Home Opinion Op-Ed Can PTI’s 100-day plan overcome Pakistan’s economic woes?

Can PTI’s 100-day plan overcome Pakistan’s economic woes?

The leader of the opposition has termed the PTI’s 100-day plan an election gimmickry. Can PTI’s 100-day plan overcome Pakistan’s economic woes?

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Waqas Shabbir |

Pakistan Tehreek Insaf’s (PTI) ambitious plan while delighting the party workers, it baffled the opinion makers and opposition in particular.

Read more: PML-N denounces PTI’s first 100-day Plan

PTI presented the 24-page 100-day plan to implement the 11 point agenda that was laid out by Chairman Imran Khan at the historic Jalsa in Lahore.

The economists have voiced their opinion on PTI’s 100-day plan. Most of the experts who were asked to give a feedback on PTI plan call it an impossible target, unless, economy performs spectacularly and outperforms all the expectations and may become one of the fastest growing economies of the world.

Most of the mainstream political parties downplayed it.  The leader of the opposition termed the PTI’s 100-day plan an election gimmickry. He challenged the party to implement this plan. “I will quit politics if PTI implements its announced plan,” he asserted.

Read more: PTI’s Plan for first 100 Days: Analyzing its strengths and weaknesses

Pakistan’s GDP growth is hovering around 5% mark. It was expected to improve, but, major macroeconomic failures have pushed the economy back.

Resultantly, International Monetary Fund (IMF) in its report [regional economic outlook update for the Middle East, North Africa, Afghanistan and Pakistan (MENAP)] on the economy has downgraded Pakistan’s economic growth from an estimated 5.6 % in FY2018 to 4.7 % in FY2019.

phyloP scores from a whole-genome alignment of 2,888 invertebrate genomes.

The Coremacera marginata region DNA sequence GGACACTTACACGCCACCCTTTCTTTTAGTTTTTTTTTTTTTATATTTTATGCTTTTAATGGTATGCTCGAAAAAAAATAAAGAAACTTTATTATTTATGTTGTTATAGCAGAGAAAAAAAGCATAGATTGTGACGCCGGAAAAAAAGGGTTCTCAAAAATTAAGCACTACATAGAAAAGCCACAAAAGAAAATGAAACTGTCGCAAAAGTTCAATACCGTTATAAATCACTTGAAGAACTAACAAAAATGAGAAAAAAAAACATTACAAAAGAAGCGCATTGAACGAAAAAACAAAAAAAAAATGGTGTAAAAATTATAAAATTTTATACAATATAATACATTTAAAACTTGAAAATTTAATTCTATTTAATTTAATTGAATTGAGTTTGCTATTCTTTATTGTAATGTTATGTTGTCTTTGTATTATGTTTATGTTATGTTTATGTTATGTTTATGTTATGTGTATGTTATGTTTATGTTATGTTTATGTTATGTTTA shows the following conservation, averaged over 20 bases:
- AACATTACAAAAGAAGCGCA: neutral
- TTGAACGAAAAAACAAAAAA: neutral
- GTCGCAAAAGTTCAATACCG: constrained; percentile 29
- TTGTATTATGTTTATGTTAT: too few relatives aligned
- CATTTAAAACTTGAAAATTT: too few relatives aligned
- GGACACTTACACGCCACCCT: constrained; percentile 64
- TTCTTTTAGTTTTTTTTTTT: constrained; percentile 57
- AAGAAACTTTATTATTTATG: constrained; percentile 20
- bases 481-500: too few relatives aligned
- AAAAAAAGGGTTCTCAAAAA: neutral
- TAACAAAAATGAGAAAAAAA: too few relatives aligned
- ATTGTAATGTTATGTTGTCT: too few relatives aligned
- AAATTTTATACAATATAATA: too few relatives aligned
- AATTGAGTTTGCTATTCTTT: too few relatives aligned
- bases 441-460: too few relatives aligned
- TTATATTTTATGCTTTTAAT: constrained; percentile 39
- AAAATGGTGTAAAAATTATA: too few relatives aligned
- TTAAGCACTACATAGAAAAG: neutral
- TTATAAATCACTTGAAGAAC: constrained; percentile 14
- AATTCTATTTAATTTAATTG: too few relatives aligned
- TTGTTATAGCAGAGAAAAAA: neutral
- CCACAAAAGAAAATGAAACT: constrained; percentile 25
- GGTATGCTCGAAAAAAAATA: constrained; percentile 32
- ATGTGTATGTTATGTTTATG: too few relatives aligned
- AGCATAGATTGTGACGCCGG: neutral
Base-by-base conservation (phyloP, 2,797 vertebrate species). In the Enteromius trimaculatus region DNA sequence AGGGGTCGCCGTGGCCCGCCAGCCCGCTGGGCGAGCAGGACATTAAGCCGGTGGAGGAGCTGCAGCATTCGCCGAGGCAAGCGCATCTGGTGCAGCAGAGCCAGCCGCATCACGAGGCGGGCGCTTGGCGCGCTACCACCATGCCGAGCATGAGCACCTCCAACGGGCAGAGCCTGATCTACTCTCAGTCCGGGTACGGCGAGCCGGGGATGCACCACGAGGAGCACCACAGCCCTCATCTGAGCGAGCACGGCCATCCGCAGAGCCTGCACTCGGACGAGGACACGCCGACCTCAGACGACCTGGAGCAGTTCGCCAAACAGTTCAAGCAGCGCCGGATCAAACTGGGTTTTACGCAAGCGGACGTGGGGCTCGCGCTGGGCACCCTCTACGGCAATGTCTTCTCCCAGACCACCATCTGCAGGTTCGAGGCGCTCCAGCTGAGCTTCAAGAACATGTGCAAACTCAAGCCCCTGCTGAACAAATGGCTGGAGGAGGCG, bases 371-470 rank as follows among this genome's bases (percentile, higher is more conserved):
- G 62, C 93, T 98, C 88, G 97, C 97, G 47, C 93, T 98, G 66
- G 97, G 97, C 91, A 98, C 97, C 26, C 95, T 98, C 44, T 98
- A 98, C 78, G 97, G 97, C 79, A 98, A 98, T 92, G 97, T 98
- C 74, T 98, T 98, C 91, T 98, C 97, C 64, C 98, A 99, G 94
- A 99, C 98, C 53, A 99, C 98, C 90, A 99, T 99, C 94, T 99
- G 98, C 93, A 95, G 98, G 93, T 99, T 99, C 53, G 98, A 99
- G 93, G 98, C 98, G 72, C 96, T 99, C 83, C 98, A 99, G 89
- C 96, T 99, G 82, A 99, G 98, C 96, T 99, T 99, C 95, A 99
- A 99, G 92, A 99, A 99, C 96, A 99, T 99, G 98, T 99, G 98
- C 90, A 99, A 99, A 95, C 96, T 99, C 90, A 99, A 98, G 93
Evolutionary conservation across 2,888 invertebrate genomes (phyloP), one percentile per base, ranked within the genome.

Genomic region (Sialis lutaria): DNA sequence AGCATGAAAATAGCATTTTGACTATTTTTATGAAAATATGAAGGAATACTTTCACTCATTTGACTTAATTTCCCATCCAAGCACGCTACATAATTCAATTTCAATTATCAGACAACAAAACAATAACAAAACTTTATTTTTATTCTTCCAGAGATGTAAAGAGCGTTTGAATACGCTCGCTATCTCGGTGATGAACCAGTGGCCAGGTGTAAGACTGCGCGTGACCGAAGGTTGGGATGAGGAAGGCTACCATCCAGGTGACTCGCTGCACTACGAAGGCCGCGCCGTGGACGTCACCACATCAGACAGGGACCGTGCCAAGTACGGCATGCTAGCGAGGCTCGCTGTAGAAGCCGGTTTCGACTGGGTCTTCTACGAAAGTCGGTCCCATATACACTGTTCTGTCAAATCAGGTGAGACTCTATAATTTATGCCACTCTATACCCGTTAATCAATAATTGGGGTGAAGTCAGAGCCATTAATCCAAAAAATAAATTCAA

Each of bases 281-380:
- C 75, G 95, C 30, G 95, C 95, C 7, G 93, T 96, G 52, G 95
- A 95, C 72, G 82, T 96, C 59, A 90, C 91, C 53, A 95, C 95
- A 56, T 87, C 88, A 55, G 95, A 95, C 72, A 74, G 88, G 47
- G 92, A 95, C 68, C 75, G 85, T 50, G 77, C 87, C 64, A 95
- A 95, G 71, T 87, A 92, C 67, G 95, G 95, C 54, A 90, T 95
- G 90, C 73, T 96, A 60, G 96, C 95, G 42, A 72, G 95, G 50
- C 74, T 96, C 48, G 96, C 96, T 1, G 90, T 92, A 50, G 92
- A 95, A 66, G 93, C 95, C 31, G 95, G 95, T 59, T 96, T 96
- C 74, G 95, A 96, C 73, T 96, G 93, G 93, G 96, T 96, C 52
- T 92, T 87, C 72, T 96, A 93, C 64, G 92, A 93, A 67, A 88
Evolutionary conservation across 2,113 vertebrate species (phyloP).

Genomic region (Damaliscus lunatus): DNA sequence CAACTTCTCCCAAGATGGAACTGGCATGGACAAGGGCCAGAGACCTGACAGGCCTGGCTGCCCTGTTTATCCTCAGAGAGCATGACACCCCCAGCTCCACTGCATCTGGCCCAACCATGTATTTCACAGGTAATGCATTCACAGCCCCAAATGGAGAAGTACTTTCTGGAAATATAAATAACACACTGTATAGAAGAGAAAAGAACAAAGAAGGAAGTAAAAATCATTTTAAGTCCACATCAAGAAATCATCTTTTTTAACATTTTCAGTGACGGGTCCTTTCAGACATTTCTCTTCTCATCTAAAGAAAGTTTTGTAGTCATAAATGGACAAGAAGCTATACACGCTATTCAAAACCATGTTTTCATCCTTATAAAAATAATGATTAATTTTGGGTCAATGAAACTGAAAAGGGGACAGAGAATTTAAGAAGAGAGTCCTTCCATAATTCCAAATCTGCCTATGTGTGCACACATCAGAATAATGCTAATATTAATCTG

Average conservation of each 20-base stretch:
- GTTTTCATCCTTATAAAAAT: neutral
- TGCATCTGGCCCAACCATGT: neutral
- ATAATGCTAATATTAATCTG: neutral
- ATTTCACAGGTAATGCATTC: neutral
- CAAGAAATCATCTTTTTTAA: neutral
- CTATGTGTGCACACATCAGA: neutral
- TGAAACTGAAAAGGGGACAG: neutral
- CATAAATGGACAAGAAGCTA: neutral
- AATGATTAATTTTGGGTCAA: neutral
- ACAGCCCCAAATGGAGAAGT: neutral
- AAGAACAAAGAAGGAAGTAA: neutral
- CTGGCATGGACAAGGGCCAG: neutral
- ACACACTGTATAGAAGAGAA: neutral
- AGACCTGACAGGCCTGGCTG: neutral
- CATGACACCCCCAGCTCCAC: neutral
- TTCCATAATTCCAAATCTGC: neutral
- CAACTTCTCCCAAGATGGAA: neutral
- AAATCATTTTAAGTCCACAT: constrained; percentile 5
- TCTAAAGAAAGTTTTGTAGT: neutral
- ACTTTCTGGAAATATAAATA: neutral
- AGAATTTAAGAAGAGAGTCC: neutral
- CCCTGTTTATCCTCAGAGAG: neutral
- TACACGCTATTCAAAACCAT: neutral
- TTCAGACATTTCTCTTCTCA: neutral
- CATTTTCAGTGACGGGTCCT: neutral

After IMF, and World Bank, Standard Chartered Plc, Elixir Securities Pakistan Pvt. and BMA Capital Management Ltd, have downgraded growth forecasts.

Though, the outgoing government of PML-N still expects the economy to grow at fast pace, but, having seen the depleting reserves and ballooning external debt and widening twin-deficit, economists have become doubtful.

In its ten-point economic plan to tackle the challenges facing Pakistan’s economic crises, PTI aims to rapidly increase jobs for youth. And for this purpose, it will unveil Pakistan’s most ambitious job Creation Strategy to create 10 million jobs across five years, along with a special focus on skill-building through TVET training

It aims to bring the crises to halt.

Now, what will the PTI government do to avert the crisis-ridden economy in 100-days? How can it create 10 million jobs in 10-years, which is 2-million jobs per year?

It may be possible to achieve this figure if Pakistani growth accelerates to 7-8% per year and much of growth comes from manufacturing sect0r.

With the passage of time, Pakistan will have to improve its competitiveness, formulate effective export and industrial policy which may discourage debt accumulation [which is expected to reach $100 billion, if rupee is allowed depreciate to further].

As suggested by the PTI to revitalize the economic growth, the main emphasis will be on the revival of manufacturing and facilitate rapid growth of SME sector.

To support the manufacturing sector in order to compete in international markets, boost exports, and create jobs, PTI will announce an immediate support package of

  • reduced taxes,
  • bring energy prices in alignment with regional competitors,
  • clear the backlog of refund/rebates,
  • launch a labor policy to safeguard workers and provide upskilling.
  • introduce additional incentives for Pakistan’s manufacturing industry